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The park itself covers nearly 800 square miles. There is not an area of the same size that can match the diversity of plants and animals. There are nearly 18,000 species that have been found in the parks area. Scientists believe that there is an additional 20,000 to 80,000 species that possibly live in the area. They believe that there is so much diversity because of the mountains, glaciers and the weather of the area. There are close to 100 species of trees that grow in the area. That’s more than any Northern state park. Nearly ninety five percent of the park is covered in forest. There is over 1,500 plant species that scientists have found in the park. It is also the epicenter for lung less salamanders and houses more than two hundred types of birds, sixty six types of land animals, 67 different types of fish, 39 types of reptiles, and 43 different families of amphibians. There are also mushrooms, mollusks and millipedes that have reached records in diversity.
The parks elevation ranges from 875 to nearly 7 thousand feet. This range in altitude is in close relation to the altitude that you might see if you were driving from Florida to the tip of Maine. The animals that you might find in the south of Georgia can be found in the lowlands of the Smokey Mountains and the species common in the north can be found in higher elevated areas.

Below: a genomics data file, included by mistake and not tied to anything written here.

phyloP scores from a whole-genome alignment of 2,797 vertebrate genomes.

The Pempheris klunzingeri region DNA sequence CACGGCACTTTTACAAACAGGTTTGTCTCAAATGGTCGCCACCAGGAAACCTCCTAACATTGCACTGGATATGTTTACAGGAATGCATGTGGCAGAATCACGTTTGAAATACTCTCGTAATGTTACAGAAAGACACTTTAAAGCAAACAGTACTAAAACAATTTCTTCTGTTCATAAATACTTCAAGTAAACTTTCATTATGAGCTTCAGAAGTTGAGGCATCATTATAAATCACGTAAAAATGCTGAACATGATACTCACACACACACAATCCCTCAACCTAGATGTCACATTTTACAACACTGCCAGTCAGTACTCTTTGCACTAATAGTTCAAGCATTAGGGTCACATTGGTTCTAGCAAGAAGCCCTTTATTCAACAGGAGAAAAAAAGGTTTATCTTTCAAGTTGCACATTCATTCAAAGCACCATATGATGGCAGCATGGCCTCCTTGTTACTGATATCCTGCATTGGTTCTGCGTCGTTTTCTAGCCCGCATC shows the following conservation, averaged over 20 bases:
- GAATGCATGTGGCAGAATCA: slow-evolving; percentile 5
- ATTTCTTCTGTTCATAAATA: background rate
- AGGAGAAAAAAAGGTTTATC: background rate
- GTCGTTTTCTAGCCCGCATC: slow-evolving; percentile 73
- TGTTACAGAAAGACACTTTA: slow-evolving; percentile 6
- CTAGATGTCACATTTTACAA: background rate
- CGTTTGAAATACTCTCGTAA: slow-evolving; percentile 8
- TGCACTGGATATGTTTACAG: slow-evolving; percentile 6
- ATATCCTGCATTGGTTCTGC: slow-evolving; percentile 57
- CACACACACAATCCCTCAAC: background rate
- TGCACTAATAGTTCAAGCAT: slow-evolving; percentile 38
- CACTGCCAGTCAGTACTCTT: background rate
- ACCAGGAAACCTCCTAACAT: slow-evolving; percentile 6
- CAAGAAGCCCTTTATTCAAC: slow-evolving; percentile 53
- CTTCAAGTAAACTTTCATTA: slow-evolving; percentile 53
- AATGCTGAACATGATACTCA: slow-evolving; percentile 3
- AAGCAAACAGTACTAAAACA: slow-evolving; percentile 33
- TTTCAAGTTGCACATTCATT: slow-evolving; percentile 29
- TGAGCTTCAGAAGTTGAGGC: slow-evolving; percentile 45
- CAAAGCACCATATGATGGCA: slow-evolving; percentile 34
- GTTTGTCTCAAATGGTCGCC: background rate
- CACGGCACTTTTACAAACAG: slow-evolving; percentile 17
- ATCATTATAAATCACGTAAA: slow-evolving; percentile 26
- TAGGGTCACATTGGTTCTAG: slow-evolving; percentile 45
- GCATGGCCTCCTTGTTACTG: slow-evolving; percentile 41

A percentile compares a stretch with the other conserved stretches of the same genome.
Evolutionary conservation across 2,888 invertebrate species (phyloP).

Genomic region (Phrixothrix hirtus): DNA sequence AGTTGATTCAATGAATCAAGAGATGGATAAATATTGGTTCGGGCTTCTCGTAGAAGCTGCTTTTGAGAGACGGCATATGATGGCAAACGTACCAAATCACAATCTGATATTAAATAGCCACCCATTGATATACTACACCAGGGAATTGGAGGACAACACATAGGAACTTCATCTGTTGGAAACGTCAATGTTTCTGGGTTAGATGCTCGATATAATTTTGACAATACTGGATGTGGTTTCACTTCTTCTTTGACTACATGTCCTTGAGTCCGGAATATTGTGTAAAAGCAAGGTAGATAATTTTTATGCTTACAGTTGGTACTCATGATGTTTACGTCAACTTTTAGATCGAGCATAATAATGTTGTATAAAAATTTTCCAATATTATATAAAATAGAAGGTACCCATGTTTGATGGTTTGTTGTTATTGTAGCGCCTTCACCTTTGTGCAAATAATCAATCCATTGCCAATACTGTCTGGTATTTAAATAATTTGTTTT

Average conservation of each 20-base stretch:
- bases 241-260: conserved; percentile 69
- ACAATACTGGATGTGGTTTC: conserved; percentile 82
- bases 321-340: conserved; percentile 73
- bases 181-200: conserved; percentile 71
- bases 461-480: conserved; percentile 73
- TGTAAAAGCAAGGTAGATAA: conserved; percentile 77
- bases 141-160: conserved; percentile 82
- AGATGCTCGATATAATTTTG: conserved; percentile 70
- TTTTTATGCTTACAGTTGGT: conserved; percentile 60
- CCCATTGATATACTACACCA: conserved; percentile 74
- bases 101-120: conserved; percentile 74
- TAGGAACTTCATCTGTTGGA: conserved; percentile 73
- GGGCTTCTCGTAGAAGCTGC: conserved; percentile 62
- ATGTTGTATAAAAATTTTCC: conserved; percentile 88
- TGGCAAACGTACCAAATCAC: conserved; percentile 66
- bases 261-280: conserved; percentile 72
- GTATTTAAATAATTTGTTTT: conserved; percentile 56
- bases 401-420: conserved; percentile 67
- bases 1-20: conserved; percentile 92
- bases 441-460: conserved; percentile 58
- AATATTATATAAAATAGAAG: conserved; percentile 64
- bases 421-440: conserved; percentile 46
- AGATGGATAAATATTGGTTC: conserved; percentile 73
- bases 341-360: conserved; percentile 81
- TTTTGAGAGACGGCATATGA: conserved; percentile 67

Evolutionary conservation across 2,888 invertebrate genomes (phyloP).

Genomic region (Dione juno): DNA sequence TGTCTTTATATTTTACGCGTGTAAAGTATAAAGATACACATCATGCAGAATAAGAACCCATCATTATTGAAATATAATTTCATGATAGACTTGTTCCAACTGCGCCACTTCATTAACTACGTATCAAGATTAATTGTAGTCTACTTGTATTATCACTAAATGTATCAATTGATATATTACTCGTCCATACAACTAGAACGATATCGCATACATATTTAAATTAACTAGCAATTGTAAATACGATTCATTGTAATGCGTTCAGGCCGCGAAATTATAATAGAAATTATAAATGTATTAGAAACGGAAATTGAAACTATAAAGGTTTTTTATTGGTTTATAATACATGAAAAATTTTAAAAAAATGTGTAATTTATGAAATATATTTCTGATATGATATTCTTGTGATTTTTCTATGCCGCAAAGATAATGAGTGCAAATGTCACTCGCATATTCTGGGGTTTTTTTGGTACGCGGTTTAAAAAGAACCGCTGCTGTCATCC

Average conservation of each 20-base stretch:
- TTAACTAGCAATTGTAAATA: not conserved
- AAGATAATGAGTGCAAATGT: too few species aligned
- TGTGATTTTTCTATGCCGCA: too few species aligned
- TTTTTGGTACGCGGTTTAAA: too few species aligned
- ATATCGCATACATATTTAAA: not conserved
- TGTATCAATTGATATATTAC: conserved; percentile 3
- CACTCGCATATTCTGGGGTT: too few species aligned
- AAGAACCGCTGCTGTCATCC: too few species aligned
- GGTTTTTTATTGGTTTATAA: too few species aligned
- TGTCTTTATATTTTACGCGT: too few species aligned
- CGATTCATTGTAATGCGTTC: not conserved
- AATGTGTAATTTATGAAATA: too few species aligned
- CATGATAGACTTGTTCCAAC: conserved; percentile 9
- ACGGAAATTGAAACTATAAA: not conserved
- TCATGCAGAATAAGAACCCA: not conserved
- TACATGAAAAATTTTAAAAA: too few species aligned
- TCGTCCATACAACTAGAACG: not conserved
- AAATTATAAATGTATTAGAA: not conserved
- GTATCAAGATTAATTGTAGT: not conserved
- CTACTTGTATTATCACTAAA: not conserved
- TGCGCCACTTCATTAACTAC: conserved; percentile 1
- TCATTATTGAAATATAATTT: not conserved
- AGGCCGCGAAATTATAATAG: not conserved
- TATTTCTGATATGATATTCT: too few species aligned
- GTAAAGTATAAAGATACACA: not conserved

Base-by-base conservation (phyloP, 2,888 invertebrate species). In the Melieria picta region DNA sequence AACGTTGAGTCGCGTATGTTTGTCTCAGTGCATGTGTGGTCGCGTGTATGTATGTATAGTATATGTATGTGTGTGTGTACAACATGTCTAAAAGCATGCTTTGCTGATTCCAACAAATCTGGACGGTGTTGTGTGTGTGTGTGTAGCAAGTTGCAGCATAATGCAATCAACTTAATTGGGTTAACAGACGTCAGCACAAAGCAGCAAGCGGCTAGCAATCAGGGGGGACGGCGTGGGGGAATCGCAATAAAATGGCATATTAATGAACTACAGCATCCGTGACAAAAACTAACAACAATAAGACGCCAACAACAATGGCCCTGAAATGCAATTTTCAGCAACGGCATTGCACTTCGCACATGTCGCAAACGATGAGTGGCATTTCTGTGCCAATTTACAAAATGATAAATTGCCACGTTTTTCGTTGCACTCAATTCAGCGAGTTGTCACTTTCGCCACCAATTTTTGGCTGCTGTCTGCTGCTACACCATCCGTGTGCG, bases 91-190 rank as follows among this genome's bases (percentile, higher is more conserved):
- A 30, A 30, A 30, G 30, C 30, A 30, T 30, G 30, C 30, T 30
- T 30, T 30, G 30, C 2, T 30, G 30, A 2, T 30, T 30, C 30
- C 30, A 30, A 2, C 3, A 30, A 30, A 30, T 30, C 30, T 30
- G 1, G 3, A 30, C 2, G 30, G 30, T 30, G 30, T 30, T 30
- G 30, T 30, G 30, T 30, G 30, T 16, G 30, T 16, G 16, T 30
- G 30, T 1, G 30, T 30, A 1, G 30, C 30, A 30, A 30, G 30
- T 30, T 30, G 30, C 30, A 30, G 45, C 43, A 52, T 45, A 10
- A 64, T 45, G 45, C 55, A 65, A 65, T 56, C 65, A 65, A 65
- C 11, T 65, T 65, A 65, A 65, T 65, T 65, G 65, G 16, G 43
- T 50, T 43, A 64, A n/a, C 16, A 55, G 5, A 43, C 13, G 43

There are several places on the Tennessee side of the Great Smoky Mountains. The Heritage Center is an awesome place to learn about the history of the area. It is one of the many ways that the history of the area is being preserved. At the Heritage Center a person can see artifacts that go all the back to 3000 B.C. There is also plenty of Native American artifacts like pottery, weapons that the native Americans used to hunt with, clothing, houses and masks that represent the 7 different clans of the Cherokee Indians. By visiting the heritage center one can learn all about the Native American life in the Smokies and the area’s

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